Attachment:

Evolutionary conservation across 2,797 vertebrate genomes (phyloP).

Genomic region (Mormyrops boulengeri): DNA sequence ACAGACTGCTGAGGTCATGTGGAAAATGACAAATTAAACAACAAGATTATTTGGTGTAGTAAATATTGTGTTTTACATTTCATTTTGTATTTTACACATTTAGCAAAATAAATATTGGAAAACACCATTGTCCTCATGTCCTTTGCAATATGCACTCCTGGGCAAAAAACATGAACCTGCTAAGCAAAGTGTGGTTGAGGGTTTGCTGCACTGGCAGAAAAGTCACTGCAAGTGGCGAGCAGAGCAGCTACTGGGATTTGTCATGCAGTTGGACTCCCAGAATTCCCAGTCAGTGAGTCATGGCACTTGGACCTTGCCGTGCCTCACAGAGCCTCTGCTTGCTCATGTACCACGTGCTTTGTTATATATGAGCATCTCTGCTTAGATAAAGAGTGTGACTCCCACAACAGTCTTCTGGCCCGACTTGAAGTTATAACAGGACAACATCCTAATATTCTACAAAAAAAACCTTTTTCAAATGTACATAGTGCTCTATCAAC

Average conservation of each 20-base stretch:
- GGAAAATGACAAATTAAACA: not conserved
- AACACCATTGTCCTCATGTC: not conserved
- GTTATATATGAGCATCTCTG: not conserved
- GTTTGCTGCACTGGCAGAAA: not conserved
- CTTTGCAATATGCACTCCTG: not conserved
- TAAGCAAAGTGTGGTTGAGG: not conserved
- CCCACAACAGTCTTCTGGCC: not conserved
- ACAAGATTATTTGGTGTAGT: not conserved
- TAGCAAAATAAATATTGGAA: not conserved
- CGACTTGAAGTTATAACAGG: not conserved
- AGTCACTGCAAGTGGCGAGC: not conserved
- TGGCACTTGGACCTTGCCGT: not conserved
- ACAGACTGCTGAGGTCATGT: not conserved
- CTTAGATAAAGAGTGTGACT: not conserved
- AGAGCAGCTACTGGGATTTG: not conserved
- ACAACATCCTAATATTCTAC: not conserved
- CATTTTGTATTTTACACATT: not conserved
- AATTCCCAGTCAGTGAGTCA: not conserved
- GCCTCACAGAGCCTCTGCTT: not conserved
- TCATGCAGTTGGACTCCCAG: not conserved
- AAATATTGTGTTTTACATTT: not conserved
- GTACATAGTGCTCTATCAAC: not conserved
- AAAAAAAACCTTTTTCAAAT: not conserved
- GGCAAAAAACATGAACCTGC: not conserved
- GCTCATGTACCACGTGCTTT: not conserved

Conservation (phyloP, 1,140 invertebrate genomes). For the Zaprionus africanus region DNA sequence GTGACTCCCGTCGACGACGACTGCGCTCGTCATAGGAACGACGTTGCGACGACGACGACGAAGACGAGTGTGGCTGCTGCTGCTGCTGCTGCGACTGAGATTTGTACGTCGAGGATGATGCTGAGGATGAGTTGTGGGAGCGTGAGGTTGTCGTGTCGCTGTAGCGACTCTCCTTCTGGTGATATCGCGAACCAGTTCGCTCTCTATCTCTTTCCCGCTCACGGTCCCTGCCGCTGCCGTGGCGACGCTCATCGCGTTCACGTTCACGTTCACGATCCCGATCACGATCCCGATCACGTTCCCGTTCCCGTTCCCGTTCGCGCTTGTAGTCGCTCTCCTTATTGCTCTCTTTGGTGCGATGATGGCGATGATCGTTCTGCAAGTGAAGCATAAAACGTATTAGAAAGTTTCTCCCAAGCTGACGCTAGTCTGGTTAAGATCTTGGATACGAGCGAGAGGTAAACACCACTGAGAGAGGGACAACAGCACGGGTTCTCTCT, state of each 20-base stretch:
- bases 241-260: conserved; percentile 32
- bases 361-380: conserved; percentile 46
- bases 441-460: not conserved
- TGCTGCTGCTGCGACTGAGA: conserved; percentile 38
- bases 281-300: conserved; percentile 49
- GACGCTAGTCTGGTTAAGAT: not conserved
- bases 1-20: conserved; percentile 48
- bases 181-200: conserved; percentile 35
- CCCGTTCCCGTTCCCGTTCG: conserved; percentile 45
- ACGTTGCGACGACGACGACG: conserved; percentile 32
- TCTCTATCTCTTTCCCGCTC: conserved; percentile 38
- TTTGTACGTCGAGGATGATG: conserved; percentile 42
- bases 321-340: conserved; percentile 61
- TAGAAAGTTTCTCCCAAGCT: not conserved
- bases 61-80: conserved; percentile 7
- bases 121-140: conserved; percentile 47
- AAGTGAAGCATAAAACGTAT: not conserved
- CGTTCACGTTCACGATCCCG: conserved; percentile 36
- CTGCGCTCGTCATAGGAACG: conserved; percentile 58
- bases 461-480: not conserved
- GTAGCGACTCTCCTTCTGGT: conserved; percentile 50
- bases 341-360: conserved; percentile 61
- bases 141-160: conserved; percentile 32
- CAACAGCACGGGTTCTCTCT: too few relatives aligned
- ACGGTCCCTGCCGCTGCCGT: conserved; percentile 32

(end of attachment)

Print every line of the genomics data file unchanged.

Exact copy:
Evolutionary conservation across 2,797 vertebrate genomes (phyloP).

Genomic region (Mormyrops boulengeri): DNA sequence ACAGACTGCTGAGGTCATGTGGAAAATGACAAATTAAACAACAAGATTATTTGGTGTAGTAAATATTGTGTTTTACATTTCATTTTGTATTTTACACATTTAGCAAAATAAATATTGGAAAACACCATTGTCCTCATGTCCTTTGCAATATGCACTCCTGGGCAAAAAACATGAACCTGCTAAGCAAAGTGTGGTTGAGGGTTTGCTGCACTGGCAGAAAAGTCACTGCAAGTGGCGAGCAGAGCAGCTACTGGGATTTGTCATGCAGTTGGACTCCCAGAATTCCCAGTCAGTGAGTCATGGCACTTGGACCTTGCCGTGCCTCACAGAGCCTCTGCTTGCTCATGTACCACGTGCTTTGTTATATATGAGCATCTCTGCTTAGATAAAGAGTGTGACTCCCACAACAGTCTTCTGGCCCGACTTGAAGTTATAACAGGACAACATCCTAATATTCTACAAAAAAAACCTTTTTCAAATGTACATAGTGCTCTATCAAC

Average conservation of each 20-base stretch:
- GGAAAATGACAAATTAAACA: not conserved
- AACACCATTGTCCTCATGTC: not conserved
- GTTATATATGAGCATCTCTG: not conserved
- GTTTGCTGCACTGGCAGAAA: not conserved
- CTTTGCAATATGCACTCCTG: not conserved
- TAAGCAAAGTGTGGTTGAGG: not conserved
- CCCACAACAGTCTTCTGGCC: not conserved
- ACAAGATTATTTGGTGTAGT: not conserved
- TAGCAAAATAAATATTGGAA: not conserved
- CGACTTGAAGTTATAACAGG: not conserved
- AGTCACTGCAAGTGGCGAGC: not conserved
- TGGCACTTGGACCTTGCCGT: not conserved
- ACAGACTGCTGAGGTCATGT: not conserved
- CTTAGATAAAGAGTGTGACT: not conserved
- AGAGCAGCTACTGGGATTTG: not conserved
- ACAACATCCTAATATTCTAC: not conserved
- CATTTTGTATTTTACACATT: not conserved
- AATTCCCAGTCAGTGAGTCA: not conserved
- GCCTCACAGAGCCTCTGCTT: not conserved
- TCATGCAGTTGGACTCCCAG: not conserved
- AAATATTGTGTTTTACATTT: not conserved
- GTACATAGTGCTCTATCAAC: not conserved
- AAAAAAAACCTTTTTCAAAT: not conserved
- GGCAAAAAACATGAACCTGC: not conserved
- GCTCATGTACCACGTGCTTT: not conserved

Conservation (phyloP, 1,140 invertebrate genomes). For the Zaprionus africanus region DNA sequence GTGACTCCCGTCGACGACGACTGCGCTCGTCATAGGAACGACGTTGCGACGACGACGACGAAGACGAGTGTGGCTGCTGCTGCTGCTGCTGCGACTGAGATTTGTACGTCGAGGATGATGCTGAGGATGAGTTGTGGGAGCGTGAGGTTGTCGTGTCGCTGTAGCGACTCTCCTTCTGGTGATATCGCGAACCAGTTCGCTCTCTATCTCTTTCCCGCTCACGGTCCCTGCCGCTGCCGTGGCGACGCTCATCGCGTTCACGTTCACGTTCACGATCCCGATCACGATCCCGATCACGTTCCCGTTCCCGTTCCCGTTCGCGCTTGTAGTCGCTCTCCTTATTGCTCTCTTTGGTGCGATGATGGCGATGATCGTTCTGCAAGTGAAGCATAAAACGTATTAGAAAGTTTCTCCCAAGCTGACGCTAGTCTGGTTAAGATCTTGGATACGAGCGAGAGGTAAACACCACTGAGAGAGGGACAACAGCACGGGTTCTCTCT, state of each 20-base stretch:
- bases 241-260: conserved; percentile 32
- bases 361-380: conserved; percentile 46
- bases 441-460: not conserved
- TGCTGCTGCTGCGACTGAGA: conserved; percentile 38
- bases 281-300: conserved; percentile 49
- GACGCTAGTCTGGTTAAGAT: not conserved
- bases 1-20: conserved; percentile 48
- bases 181-200: conserved; percentile 35
- CCCGTTCCCGTTCCCGTTCG: conserved; percentile 45
- ACGTTGCGACGACGACGACG: conserved; percentile 32
- TCTCTATCTCTTTCCCGCTC: conserved; percentile 38
- TTTGTACGTCGAGGATGATG: conserved; percentile 42
- bases 321-340: conserved; percentile 61
- TAGAAAGTTTCTCCCAAGCT: not conserved
- bases 61-80: conserved; percentile 7
- bases 121-140: conserved; percentile 47
- AAGTGAAGCATAAAACGTAT: not conserved
- CGTTCACGTTCACGATCCCG: conserved; percentile 36
- CTGCGCTCGTCATAGGAACG: conserved; percentile 58
- bases 461-480: not conserved
- GTAGCGACTCTCCTTCTGGT: conserved; percentile 50
- bases 341-360: conserved; percentile 61
- bases 141-160: conserved; percentile 32
- CAACAGCACGGGTTCTCTCT: too few relatives aligned
- ACGGTCCCTGCCGCTGCCGT: conserved; percentile 32